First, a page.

Sunday, 10 June 2018

David Rose Promoting Martin's Discourse Semantics Model

The discourse semantic model attempts to resolve this contradiction, by treating the discourse/grammar relation as stratal abstraction, rather than instantiation. That is, the discourse semantic stratum consists of feature/structure systems that are instantiated in the discourse patterns of texts. These discourse semantic patterns are realised inter-stratally as grammatical patterns, that instantiate grammatical systems.

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[1] See the previous post for why the said contradiction only arises from Rose's misunderstandings of instantiation and cohesion.  This clause thus begins the logical fallacy known as a straw man argument:
A straw man argument is one that misrepresents a position in order to make it appear weaker than it actually is, refutes this misrepresentation of the position, and then concludes that the real position has been refuted. This, of course, is a fallacy, because the position that has been claimed to be refuted is different to that which has actually been refuted; the real target of the argument is untouched by it.

[2] To be clear, treating discourse and grammar as two strata of symbolic abstraction is reinterpreting the word 'discourse' to mean 'semantics'.  A complicating factor here is that the stratum of discourse semantics (Martin 1992) was not theorised with an understanding of strata as different levels of symbolic abstraction.  Instead, Martin misinterpreted all strata as interacting modules of meaning. Martin (1992: 390, 392, 488):
Each of the presentations of linguistic text forming resources considered above adopted a modular perspective. As far as English Text is concerned this has two main dimensions: stratification and, within strata, metafunction. …
The modularity imposed by stratification is also an important issue. Discourse systems generate structures which in principle cut across grammatical and phonological ones. …
In this chapter a brief sketch of some of the ways in which discourse semantics interacts with lexicogrammar and phonology has been presented. The problem addressed is a fundamental concern of modular models of semiosis — namely, once modules are distinguished, how do they interface? What is the nature of the conversation among components? 
[3] There is a sense in which the relation between grammar and discourse is one of instantiation, though not the sense understood by Rose.  The relation between grammatical systems and the grammar of a text is instantiation, and for Halliday (2008: 78), text and discourse are two views on the same phenomenon:
I do make a difference between these two; but it is a difference in point of view, between different angles of vision on the phenomena, not in the phenomena themselves. So we can use either to define the other:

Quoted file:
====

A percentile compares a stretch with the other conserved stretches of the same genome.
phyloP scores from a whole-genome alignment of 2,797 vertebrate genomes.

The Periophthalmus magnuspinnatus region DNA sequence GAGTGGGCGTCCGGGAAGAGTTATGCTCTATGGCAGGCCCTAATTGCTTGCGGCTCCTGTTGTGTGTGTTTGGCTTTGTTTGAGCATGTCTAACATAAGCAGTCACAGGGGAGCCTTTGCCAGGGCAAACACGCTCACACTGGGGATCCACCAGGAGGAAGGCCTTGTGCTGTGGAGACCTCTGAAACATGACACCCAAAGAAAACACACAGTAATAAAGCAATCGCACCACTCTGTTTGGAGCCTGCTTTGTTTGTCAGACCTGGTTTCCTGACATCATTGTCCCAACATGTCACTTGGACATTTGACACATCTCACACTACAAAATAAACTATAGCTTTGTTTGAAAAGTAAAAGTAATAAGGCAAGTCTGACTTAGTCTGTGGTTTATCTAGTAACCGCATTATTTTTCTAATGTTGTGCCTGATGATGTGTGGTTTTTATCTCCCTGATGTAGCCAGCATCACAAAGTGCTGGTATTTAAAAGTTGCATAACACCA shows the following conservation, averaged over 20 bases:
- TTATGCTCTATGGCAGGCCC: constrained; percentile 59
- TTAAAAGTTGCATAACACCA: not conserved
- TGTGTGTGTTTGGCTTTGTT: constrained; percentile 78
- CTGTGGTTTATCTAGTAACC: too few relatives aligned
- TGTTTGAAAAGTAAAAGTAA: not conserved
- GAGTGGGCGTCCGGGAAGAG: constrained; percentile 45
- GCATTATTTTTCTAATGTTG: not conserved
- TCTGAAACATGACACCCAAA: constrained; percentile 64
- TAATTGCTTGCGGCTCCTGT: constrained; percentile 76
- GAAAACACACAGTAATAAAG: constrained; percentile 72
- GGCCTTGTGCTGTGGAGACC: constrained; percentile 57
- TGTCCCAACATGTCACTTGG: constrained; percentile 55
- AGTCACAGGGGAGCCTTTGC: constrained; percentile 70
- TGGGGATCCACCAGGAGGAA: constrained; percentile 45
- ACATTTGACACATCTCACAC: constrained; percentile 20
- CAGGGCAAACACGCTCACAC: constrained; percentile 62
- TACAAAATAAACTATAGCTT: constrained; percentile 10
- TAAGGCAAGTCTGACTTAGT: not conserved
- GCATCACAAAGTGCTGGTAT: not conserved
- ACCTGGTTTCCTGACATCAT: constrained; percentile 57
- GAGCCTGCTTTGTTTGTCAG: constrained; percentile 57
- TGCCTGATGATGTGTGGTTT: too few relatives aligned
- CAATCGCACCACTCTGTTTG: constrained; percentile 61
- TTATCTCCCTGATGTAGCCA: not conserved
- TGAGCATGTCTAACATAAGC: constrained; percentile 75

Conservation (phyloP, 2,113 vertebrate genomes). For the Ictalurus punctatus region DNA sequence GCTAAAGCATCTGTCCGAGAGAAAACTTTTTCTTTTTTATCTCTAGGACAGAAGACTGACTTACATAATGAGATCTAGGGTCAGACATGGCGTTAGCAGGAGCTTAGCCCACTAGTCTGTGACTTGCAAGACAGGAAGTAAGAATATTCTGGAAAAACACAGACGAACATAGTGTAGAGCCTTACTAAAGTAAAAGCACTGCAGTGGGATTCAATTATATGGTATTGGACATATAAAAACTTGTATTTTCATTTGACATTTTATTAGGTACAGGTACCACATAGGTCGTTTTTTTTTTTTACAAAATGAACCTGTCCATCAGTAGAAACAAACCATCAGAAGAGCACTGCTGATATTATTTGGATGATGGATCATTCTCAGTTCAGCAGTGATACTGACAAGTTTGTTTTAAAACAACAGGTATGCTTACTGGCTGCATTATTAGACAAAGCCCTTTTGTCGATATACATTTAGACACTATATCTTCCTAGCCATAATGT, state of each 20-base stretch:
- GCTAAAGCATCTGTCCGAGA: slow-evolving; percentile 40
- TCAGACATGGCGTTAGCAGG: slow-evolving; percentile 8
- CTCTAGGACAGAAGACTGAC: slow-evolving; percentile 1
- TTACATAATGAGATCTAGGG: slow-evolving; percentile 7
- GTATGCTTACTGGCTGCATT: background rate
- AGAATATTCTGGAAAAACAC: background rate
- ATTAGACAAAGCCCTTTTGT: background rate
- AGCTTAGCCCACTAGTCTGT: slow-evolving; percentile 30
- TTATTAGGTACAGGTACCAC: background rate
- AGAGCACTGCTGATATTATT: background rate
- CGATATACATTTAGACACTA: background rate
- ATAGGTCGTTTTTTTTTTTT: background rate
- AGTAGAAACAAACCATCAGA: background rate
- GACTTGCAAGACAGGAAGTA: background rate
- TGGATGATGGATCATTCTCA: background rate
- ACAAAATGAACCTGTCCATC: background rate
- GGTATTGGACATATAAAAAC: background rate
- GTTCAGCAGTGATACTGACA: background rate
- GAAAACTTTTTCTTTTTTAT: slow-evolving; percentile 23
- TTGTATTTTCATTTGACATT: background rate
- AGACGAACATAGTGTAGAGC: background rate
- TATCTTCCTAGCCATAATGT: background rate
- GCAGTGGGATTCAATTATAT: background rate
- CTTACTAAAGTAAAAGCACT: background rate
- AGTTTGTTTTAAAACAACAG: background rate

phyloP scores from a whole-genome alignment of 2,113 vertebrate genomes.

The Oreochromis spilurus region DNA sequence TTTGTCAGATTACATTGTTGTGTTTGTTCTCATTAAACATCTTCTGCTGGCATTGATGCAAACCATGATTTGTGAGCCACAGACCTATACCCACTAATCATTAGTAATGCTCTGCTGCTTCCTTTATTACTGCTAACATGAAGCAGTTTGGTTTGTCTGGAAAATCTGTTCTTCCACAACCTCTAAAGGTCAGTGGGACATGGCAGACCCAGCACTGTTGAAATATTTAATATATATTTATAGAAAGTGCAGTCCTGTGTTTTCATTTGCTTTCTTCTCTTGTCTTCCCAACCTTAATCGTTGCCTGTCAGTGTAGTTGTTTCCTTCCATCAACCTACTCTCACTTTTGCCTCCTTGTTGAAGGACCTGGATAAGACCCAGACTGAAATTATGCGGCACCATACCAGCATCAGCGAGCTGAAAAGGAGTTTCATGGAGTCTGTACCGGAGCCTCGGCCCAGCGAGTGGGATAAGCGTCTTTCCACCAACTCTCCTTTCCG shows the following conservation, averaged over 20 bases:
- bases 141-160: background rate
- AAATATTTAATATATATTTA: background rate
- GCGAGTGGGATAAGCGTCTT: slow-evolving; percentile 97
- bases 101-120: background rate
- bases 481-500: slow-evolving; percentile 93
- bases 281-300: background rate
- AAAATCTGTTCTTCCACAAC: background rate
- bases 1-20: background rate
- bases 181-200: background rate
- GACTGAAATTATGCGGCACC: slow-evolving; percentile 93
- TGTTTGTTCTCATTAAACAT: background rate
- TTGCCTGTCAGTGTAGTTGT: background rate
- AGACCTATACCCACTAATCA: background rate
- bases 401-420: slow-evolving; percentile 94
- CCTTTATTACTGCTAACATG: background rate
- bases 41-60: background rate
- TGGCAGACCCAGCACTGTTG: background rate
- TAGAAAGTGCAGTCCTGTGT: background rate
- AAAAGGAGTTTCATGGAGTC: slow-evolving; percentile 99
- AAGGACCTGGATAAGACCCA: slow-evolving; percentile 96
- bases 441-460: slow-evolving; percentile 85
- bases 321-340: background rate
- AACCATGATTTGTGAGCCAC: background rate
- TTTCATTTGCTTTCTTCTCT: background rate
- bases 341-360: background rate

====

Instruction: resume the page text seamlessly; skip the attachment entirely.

• 'discourse' is text that is being viewed in its sociocultural context, while
  • 'text' is discourse that is being viewed as a process of language.
[4] A most serious shortcoming of the discourse semantic model (Martin 1992), in this regard, is that its system networks do not specify how choices in discourse semantic systems are realised as discourse semantic structures.  Moreover, attempts to do so would expose deficiencies in the theorising of structure.  For example, on the one hand, discourse* semantic units are not structures, since they have no internal organisation; and on the other hand, the relations between Martin's discourse* semantic units are not structural, since they are rebrandings of Halliday's (non-structural) cohesive relations.  Moreover, the type of structure Martin interprets them to be, co-variate, was later acknowledged by its source, Lemke (1988: 159), as not being a type of structure after all.  For more detailed critiques of discourse semantic structure, see here.

[5] A most serious shortcoming of the discourse* semantic model (Martin 1992), in this regard, is that its system networks do not specify how choices in discourse semantic systems are realised as choices in grammatical systems.  Moreover, attempts to do so would expose deficiencies in the theorising.  Two examples will illustrate this fact.  On the one hand, the logical discourse semantic system of CONJUNCTION does not recognise the three most general types of expansion: elaboration, extension and enhancement; because of this, most, if not all, realisation relations between discourse semantics an grammar are incongruent, whether metaphorical or not.  On the other hand, the logical discourse semantic system of CONJUNCTION does not include the major logical semantic system of projection, and so cannot account for projection relations anywhere at the level grammar.

* Martin's interpersonal discourse semantics is a general exception, because it is largely a rebranding of genuinely semantic systems and structures, devised by others, not Martin.

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